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POLICE has released some of the stunning examples of calls to triple-0 as it is revealed 90 per cent of calls aren’t for real emergencies.
QUEENSLAND Police has released some of the stunning examples of calls to triple-0 as it is revealed 90 per cent of calls aren’t for real emergencies.
Calling triple-0 to report the person you see breaking into your car? Fair enough.
Giving the emergency line a ring to ask them what time the next episode of Blue Heelers is on — now that’s a little harder to understand.
In 2017, Queenslanders called triple-0 and asked for police a whopping 612,250 times — 90 per cent of which weren’t for genuine emergencies.
Thanks to that statistic, Police and Corrective Services Minister Mark Ryan and Queensland Police Commissioner Ian Stewart launched a campaign to encourage the public to have a quick think before calling triple-0.
The ‘Ring True’ social media campaign is urging people to consider the other options available to them when reporting a crime — like PoliceLink or online forms on the QPS website.
“The influx of non-emergency calls ties up our police operators and we need to allow for genuine emergencies to ring true,” Commissioner Stewart said.
“Noise complaints and break-ins where offenders are no longer present are common non-urgent triple-0 calls. While these are of great concern to police, they are not a matter for triple-0.
“If a crime’s happening now, call triple-0. If not, think PoliceLink,” he added.
QPS also released some of the stunning examples emergency operators deal with every day — explaining to people that police aren’t necessary for pizza orders, taxi requests and guessing games.
When a man was told he’d phoned through to the emergency line, he asked the operator a ridiculous question.
“Well, how’s it going police headquarters, I just wanted to know, what time does Blue Heelers start?”
Another woman asked an emergency operator to sort her a ride home.
“Sorry, I’m just having difficulty with this payphone. I’m just trying to order a cab, please.”
Operators also dealt with 6000 nuisance calls, including a person trying to order a pizza and another asking “What day is it? … I’ve just woken up”.
One woman, who was riding on a train when she dialled triple-0, reported someone playing music too loudly near her.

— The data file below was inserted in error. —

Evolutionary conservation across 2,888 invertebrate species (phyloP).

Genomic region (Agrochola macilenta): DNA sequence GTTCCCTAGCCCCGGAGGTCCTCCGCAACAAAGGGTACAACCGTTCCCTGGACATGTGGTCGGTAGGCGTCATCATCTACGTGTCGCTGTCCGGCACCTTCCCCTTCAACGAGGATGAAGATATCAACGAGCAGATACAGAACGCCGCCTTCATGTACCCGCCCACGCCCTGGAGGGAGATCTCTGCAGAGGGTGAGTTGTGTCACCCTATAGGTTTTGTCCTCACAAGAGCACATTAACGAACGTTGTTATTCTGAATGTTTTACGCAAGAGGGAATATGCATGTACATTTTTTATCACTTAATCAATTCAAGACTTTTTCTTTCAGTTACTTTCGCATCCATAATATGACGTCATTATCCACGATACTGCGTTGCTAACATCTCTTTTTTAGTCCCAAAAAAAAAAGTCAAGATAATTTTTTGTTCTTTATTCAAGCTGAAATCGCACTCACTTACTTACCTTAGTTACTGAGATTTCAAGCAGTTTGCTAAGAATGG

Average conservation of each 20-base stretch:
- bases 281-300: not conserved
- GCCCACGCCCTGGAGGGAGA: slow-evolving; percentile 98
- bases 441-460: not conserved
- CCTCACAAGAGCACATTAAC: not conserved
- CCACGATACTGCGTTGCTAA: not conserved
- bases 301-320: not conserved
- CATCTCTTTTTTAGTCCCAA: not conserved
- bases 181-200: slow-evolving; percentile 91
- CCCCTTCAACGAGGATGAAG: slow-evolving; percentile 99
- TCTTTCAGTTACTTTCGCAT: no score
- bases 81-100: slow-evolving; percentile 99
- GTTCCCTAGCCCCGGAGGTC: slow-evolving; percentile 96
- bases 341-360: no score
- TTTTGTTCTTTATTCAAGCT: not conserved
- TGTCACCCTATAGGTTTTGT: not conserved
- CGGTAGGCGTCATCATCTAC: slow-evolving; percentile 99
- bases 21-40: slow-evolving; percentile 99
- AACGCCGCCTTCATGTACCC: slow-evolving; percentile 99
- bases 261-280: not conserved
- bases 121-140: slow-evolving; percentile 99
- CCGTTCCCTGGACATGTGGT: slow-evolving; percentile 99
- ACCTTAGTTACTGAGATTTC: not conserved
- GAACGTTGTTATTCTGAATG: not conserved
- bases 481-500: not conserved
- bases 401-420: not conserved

“Well that’s not an emergency for police to attend to,” the operator bluntly replied.
Police are encouraging people who want to complain about noise, report car crashes where there were no injuries or report a break in where no offender is present to call PoliceLink on 131 444.
Close to 30,000 calls were also “no voice” calls meaning there was no response on the other end of the line.
Police also wants to make sure Queenslanders understand that knowing the location of the crime is the most important part of the call.
“Getting the correct information across clearly and concisely could make the difference between life and death.
“Stay on the line, stay calm, speak clearly and answer the operator’s questions.
“Do not hang up until the operator says it’s OK to do so,” Commissioner Stewart said.
But Queensland isn’t the only state guilty of misusing triple-0.
Last year, Ambulance Tasmania released a report exposing the gross misuse of the triple-0 line.
The review, released in an effort to fix Tasmania having the slowest emergency response rate in the country, exposed the state’s worst examples.
At the time, Tasmania’s Health Minister Michael Ferguson listed some of the worst.
“We had a person call 000 because their dog was sick, and they wanted an ambulance to come and assess it,” Mr Ferguson said.
“One patient on Bruny Island realised they’d run out of medication on Christmas Eve, and the patient requested from the island that ambulance paramedics visit the pharmacy and collect their medications and put the ambulance on the ferry to deliver them.
“A person in Scottsdale called 000 wanting an ambulance because they had a blocked nose and a headache due to a cold.”
Ambulance Tasmania had also attended to someone “suffering a toothache”, another person who “had an itchy eye”, a Hobart man who thought he’d broken his ankle but had been walking on it for two days and only had a small bruise and even a person who “had stubbed their toe and wanted an ambulance so they could go to hospital for an X-Ray”.
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